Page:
(CNN) - Joe Biden is adamant his son's decision against a bid for the Delaware Senate seat held by the vice president for nearly four decades had nothing to do with the current political climate.
"He would have been a strong candidate. But honest to God, that's not the reason he didn't run," Biden said on NBC's The Today Show when asked if the Democratic Party's misfortune in a string of recent elections led to his son Beau's decision.
"He didn't run because he has one of the largest pedophile cases I suspect at least in the history of the state of Delaware," Biden also said of his son who currently serves as Delaware's attorney general. "He realizes…his responsibility is to do his job as attorney general. "
The younger Biden announced his decision earlier this week in what was a blow to the Democratic Party which now finds itself without a strong candidate to challenge the likely Republican nominee, Rep. Mike Castle, the former 2-term governor of Delaware.
"I cannot and will not run for the United States Senate in 2010," Beau Biden said in an e-mail to supporters Monday. "I will run for re-election as Attorney General."
Biden's seat is currently held by Ted Kaufman, who was named as an interim replacement for Joe Biden when he stepped down from the Senate after his election in November 2008 as vice president. Kaufman has also said he will not run for the seat.
(CNNMoney.com) - The Senate on Thursday raised the cap on how much the government can borrow to a record level.
Getting just enough votes to pass, the Senate voted 60-39 to increase the debt limit to $1.9 trillion. That would push the ceiling to $14.294 trillion from the current $12.394 trillion. Sixty votes were required for passage.
But it's not a done deal. The bill now needs to be sent back to the House for a vote, where passage is still in question, according to Congressional Quarterly.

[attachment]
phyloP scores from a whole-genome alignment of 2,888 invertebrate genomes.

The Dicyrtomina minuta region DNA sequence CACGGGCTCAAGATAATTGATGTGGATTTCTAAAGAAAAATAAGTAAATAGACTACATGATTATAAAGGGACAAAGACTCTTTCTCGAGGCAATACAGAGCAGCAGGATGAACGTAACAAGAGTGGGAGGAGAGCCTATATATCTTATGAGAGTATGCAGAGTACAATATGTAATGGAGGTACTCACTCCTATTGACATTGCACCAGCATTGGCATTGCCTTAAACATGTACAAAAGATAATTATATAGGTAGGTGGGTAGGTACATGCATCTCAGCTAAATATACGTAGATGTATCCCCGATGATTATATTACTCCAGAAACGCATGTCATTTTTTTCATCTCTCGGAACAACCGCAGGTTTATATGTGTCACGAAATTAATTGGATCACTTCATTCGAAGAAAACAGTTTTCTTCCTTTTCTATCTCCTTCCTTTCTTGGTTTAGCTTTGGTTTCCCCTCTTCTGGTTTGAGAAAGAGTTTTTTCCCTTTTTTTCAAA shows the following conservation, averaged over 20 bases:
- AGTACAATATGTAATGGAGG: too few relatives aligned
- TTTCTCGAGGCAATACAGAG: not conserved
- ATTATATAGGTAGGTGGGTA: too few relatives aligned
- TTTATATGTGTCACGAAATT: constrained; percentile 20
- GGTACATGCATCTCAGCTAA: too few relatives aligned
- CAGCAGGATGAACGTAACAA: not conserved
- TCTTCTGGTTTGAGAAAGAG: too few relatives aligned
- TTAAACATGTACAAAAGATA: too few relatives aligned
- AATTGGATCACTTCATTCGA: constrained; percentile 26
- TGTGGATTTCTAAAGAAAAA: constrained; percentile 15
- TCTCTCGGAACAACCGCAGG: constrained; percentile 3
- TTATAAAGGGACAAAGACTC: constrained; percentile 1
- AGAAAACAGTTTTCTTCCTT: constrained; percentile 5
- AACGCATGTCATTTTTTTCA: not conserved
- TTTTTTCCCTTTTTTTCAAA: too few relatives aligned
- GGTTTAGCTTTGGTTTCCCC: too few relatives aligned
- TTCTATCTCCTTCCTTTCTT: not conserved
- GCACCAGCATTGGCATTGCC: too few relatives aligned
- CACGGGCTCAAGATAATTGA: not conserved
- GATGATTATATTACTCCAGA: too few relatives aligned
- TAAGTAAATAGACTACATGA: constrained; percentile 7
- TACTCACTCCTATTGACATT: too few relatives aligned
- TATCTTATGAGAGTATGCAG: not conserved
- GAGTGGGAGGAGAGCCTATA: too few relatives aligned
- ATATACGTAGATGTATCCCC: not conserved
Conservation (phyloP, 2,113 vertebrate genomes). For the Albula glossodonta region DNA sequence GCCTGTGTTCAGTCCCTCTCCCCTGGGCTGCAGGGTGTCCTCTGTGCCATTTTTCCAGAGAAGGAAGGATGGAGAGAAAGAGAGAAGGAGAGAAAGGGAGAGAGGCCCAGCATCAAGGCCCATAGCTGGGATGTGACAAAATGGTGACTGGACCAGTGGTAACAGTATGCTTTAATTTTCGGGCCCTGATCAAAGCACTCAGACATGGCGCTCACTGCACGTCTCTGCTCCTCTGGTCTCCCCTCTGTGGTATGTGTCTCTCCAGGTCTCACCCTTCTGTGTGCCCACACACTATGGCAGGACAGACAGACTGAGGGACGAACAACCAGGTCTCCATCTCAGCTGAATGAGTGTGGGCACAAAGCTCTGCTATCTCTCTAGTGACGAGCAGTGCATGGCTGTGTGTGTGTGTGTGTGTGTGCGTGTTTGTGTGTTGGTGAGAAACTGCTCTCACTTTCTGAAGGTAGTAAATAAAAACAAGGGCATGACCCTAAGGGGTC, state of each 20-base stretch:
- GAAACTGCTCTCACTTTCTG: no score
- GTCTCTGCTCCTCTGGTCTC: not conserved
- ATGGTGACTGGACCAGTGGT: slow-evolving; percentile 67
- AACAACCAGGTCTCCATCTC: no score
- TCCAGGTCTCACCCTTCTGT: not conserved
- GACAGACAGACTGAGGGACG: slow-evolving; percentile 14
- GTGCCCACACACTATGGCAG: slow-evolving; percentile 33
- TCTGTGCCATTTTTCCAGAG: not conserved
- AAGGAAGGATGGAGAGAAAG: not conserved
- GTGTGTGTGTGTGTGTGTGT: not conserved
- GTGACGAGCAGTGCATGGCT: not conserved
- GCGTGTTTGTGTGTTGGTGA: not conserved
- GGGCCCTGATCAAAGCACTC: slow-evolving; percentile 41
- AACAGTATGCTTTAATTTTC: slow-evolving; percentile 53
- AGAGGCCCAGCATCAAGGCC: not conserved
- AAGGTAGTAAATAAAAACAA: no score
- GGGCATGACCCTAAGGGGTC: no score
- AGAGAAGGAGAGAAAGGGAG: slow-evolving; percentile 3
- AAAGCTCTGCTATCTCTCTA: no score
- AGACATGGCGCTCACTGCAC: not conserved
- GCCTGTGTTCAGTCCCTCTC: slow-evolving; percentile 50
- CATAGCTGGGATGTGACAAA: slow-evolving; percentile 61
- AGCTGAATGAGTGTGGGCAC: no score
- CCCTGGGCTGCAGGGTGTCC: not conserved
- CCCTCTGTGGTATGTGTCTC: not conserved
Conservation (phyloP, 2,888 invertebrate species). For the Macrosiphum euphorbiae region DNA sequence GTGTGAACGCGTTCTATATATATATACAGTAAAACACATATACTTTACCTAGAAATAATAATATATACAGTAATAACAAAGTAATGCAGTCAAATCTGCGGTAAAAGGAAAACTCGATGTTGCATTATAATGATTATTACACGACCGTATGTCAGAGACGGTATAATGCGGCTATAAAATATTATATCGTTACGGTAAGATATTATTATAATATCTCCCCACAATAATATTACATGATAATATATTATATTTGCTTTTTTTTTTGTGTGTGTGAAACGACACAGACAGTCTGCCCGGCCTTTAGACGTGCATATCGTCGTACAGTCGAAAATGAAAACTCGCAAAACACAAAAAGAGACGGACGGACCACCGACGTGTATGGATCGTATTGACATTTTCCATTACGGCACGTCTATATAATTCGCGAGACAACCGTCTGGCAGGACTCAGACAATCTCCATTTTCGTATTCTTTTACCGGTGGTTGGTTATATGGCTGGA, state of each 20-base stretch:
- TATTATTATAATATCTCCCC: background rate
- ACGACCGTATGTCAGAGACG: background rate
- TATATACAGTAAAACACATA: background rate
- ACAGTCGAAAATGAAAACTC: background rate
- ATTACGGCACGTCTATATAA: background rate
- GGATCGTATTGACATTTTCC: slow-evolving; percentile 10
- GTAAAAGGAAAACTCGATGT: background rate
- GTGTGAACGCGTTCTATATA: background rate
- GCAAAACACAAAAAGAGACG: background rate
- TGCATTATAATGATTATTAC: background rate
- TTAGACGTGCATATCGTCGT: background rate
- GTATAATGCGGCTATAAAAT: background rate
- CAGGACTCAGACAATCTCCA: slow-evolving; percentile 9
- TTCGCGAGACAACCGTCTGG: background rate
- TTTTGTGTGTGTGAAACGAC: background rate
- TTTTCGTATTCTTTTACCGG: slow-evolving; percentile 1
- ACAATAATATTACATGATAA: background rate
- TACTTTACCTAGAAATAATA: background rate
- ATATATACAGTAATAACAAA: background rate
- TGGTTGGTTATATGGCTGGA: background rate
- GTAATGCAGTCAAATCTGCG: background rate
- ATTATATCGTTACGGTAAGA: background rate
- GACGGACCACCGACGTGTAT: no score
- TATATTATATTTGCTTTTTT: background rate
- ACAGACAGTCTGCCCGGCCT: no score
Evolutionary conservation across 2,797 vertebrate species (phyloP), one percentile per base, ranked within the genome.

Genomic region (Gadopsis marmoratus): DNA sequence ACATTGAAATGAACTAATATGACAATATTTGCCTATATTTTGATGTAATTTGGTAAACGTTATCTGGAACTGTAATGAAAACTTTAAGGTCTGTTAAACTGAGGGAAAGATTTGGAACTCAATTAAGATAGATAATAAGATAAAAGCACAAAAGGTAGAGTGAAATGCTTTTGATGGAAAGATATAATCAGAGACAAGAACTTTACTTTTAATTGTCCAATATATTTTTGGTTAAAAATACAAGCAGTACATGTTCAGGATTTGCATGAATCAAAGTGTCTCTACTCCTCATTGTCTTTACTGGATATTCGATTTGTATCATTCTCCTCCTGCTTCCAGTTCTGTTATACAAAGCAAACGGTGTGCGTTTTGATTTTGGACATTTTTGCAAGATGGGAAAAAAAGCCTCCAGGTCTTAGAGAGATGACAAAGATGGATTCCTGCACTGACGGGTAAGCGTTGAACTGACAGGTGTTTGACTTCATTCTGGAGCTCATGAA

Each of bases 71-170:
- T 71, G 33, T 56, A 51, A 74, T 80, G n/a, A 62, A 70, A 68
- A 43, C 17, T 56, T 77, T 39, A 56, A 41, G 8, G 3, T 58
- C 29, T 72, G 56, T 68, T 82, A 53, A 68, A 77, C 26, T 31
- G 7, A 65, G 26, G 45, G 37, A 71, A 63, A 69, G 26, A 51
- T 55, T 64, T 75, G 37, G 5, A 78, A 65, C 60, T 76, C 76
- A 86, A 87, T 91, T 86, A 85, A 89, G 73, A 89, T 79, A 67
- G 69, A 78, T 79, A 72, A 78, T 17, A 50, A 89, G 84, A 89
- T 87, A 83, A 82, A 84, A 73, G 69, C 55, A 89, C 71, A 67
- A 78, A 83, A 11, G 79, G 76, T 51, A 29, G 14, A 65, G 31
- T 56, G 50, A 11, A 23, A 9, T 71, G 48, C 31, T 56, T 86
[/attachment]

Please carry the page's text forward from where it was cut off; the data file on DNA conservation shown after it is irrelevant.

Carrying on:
A $1.9 trillion increase is expected to cover the Treasury's projected borrowing needs through at least early 2011, and in any case well past the November mid-term elections. Debt limit votes are always politically difficult and not ones lawmakers seeking re-election like to take.
The ceiling reflects the level up to which the Treasury Department is allowed to borrow. If the ceiling is ever breached, the country would effectively be in default. That can hurt bonds, the dollar and creditors' portfolios.
(PolitiFact) - Obama says "pay-as-you-go" was a big reason for record surpluses in 1990s
Verdict Half True
(CNN) - Utah Sen. Orrin Hatch, a member of the Senate Judiciary committee and its former chairman, issued a statement Thursday defending Supreme Court Justice Samuel Alito's reaction to President Obama's criticism during the State of the Union Address:
"President Obama last night wildly mischaracterized the Supreme Court's decision. As a former constitutional law professor, he should have known better. So I can understand Justice Alito's frustration. Judges are people too and, frankly, I think he showed quite a bit of judicial restraint."
Washington (CNN) - The political furor over President Barack Obama's high profile rebuke of a recent Supreme Court campaign finance ruling escalated Thursday as Democrats pounded the high court decision.